US budget boost for FDA and generic competition

By Dan Stanton

- Last updated on GMT


Related tags Food and drug administration

An FDA advocacy group says an extra $473m of funding in the US 2019 budget request represents “an enormous vote of confidence” in the Agency.

President Trump’s 2019 Budget request​ published this week includes an extra $473m of appropriation for the US Food and Drug Administration (FDA).

Advocacy group The Alliance for a Stronger FDA described this proposal as the largest ever increase for the regulator and, according to executive director Ladd Wiley, “represents an enormous vote of confidence in FDA.”

180-day exclusivity for generic drugs

The budget also looks to tackle high drug pricing in the US through a series of measures, including by giving the FDA greater ability to bring generics to market faster by incentivizing more competition among manufacturers.

“The Budget proposes to ensure that first-to-file generic applicants who have been awarded a 180-day exclusivity period do not unreasonably and indefinitely block subsequent generics from entering the market beyond the exclusivity period,”​ the document states.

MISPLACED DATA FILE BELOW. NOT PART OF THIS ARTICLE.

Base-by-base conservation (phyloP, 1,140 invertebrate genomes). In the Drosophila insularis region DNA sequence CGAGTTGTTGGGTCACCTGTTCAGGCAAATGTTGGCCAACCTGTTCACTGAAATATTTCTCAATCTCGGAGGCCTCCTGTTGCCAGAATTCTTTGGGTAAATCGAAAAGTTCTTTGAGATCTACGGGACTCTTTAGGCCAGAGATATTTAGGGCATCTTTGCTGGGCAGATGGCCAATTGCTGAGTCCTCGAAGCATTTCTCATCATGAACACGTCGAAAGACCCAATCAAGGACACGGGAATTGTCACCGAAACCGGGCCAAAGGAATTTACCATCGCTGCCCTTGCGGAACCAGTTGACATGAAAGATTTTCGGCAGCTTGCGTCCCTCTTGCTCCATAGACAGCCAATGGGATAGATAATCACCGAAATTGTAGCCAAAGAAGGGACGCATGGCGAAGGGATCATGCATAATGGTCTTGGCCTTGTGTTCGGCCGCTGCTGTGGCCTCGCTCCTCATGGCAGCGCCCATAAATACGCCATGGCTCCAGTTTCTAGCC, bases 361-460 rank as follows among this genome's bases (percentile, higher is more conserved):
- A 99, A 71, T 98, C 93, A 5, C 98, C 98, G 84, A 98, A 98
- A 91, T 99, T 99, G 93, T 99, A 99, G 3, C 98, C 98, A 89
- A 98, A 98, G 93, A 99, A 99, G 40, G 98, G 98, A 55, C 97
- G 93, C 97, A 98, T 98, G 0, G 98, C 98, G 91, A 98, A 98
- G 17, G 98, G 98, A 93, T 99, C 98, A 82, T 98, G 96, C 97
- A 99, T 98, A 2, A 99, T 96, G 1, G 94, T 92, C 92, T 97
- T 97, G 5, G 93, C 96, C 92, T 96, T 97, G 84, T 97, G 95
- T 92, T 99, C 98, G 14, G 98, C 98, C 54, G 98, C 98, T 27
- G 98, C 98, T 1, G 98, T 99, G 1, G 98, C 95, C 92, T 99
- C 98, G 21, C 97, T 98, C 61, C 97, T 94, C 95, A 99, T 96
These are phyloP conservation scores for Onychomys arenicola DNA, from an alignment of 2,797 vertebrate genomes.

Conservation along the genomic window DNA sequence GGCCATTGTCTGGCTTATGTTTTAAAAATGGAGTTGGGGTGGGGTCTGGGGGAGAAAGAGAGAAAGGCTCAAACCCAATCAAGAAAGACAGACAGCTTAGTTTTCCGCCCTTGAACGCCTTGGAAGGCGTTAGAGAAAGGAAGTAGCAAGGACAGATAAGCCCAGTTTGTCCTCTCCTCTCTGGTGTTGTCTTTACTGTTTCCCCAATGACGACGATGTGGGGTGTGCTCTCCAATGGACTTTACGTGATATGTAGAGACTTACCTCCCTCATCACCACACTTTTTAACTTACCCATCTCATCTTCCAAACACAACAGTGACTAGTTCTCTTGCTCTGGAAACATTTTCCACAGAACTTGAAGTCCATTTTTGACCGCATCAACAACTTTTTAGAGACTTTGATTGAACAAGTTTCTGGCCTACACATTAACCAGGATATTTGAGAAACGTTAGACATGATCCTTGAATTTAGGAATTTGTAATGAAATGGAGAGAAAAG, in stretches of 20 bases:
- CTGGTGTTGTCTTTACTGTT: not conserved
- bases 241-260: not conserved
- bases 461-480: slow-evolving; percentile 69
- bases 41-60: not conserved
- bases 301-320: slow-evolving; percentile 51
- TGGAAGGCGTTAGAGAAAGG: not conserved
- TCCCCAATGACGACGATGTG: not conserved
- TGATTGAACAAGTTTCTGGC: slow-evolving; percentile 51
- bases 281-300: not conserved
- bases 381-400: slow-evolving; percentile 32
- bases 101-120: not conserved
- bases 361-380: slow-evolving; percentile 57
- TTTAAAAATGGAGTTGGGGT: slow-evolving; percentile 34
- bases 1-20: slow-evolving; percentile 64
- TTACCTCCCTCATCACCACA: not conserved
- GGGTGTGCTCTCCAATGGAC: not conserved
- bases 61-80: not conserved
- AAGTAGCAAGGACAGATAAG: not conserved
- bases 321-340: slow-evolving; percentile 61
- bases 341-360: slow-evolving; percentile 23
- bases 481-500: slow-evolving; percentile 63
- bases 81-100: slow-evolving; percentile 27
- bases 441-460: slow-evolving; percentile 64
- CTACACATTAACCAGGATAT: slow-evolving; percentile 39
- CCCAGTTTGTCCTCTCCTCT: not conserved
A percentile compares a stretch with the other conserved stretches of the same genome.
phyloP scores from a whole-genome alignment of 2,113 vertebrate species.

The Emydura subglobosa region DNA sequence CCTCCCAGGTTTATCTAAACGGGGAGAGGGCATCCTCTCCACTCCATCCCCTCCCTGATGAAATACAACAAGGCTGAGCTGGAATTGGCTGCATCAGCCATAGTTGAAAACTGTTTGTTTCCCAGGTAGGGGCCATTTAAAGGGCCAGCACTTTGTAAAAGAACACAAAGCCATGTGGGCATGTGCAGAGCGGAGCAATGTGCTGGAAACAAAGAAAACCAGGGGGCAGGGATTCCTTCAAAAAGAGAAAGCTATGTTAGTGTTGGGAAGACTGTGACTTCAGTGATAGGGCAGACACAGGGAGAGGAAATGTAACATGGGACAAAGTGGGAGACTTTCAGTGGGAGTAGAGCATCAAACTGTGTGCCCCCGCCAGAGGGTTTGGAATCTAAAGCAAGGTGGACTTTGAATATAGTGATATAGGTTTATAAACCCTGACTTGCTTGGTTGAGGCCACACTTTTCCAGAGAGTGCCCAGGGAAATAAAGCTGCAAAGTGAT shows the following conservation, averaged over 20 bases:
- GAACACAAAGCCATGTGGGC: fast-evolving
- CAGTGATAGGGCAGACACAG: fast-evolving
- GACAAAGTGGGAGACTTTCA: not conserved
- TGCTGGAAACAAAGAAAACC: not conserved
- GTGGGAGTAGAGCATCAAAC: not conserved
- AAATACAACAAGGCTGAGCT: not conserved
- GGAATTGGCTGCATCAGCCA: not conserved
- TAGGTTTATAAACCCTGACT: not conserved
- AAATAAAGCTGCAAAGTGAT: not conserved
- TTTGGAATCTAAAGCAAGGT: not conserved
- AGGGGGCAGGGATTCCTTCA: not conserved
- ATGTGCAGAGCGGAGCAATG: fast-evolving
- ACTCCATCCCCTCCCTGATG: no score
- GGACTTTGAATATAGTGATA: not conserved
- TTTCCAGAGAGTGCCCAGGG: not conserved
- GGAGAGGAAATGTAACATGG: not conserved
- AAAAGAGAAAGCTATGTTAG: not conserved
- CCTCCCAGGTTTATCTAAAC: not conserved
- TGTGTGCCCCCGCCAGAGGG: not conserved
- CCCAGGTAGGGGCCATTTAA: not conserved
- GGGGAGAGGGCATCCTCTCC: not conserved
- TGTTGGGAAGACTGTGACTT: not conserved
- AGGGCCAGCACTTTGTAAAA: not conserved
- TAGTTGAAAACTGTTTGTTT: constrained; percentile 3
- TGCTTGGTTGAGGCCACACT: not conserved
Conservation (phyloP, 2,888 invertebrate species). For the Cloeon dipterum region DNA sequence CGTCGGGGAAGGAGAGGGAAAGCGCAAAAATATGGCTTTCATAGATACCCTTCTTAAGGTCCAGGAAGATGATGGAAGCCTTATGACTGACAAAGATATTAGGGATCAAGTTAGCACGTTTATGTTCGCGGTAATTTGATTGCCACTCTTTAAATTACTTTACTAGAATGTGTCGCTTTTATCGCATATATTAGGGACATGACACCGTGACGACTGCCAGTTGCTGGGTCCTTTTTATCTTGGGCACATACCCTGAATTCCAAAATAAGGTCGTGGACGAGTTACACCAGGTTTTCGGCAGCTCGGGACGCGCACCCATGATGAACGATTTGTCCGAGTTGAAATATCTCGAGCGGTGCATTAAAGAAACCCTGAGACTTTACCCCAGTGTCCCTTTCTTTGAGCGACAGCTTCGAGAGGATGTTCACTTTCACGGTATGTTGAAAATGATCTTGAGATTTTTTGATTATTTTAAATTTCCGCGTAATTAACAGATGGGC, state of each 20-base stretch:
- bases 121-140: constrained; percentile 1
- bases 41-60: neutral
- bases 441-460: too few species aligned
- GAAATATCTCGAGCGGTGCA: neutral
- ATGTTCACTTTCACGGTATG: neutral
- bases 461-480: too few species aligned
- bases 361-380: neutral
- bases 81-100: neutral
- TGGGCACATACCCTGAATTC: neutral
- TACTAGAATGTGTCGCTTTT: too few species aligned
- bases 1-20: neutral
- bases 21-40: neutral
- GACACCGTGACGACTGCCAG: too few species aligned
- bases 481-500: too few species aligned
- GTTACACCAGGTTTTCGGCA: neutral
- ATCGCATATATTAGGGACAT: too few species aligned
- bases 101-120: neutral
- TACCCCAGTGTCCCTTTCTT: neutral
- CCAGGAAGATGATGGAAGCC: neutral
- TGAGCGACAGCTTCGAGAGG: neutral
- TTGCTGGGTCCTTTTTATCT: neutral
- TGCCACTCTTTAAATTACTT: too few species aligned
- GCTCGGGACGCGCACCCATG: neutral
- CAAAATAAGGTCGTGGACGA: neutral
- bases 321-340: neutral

“When a first-to-file generic application is not yet approved due to deficiencies, FDA would be able to tentatively approve a subsequent generic application, which would start the 180-day exclusivity clock, rather than waiting an indefinite period for the first-to-file applicant to fix the deficiencies in its application.

“Triggering the start of the 180 day-exclusivity period for first-to-file applicants who “park” their exclusivity would speed delivery of generic drugs and provide substantial cost savings to American consumers.”

According to the budget document, this will save $118m in 2019 and $1.8bn over the next decade.

This supports draft guidance​ published last month by the FDA addressing questions around the current rules on generic drug exclusivity, commonly known as 180-day exclusivity for generic drug products.

Other requests in the budget include $5bn over the next five years to help combat the opioid epidemic, which saw around 64,000 people die from drug overdoses in 2016.

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